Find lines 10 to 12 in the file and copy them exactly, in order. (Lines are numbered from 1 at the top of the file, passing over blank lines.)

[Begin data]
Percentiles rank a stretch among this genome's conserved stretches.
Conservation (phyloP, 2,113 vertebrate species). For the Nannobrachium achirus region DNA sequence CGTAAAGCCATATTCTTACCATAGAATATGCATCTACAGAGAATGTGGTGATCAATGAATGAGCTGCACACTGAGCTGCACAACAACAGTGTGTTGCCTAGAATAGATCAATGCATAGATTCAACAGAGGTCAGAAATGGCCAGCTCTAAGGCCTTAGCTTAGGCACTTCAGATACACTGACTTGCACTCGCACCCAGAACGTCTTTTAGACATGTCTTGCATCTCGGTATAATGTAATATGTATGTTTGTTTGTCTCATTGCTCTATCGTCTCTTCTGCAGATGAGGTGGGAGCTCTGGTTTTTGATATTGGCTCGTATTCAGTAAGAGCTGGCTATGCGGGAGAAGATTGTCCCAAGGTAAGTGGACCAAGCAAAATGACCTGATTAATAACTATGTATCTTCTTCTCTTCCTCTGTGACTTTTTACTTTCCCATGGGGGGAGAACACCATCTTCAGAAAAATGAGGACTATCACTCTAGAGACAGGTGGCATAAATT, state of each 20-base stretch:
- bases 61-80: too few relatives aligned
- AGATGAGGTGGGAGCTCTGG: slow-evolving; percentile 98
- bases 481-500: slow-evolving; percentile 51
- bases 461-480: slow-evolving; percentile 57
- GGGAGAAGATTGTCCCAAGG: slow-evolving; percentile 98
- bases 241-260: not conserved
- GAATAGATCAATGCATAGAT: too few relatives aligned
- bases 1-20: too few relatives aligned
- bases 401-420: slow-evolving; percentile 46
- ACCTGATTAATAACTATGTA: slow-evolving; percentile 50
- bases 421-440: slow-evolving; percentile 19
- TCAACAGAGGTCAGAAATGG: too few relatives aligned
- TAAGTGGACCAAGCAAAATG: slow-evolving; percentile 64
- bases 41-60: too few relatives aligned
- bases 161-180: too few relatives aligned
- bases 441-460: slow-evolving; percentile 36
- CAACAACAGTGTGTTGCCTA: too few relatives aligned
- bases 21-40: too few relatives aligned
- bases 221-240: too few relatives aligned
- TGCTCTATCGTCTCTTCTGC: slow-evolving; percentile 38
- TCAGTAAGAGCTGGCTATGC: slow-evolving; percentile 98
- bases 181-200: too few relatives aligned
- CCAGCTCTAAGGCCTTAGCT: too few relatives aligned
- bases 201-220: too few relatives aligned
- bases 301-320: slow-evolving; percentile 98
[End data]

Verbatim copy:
- bases 1-20: too few relatives aligned
- bases 401-420: slow-evolving; percentile 46
- ACCTGATTAATAACTATGTA: slow-evolving; percentile 50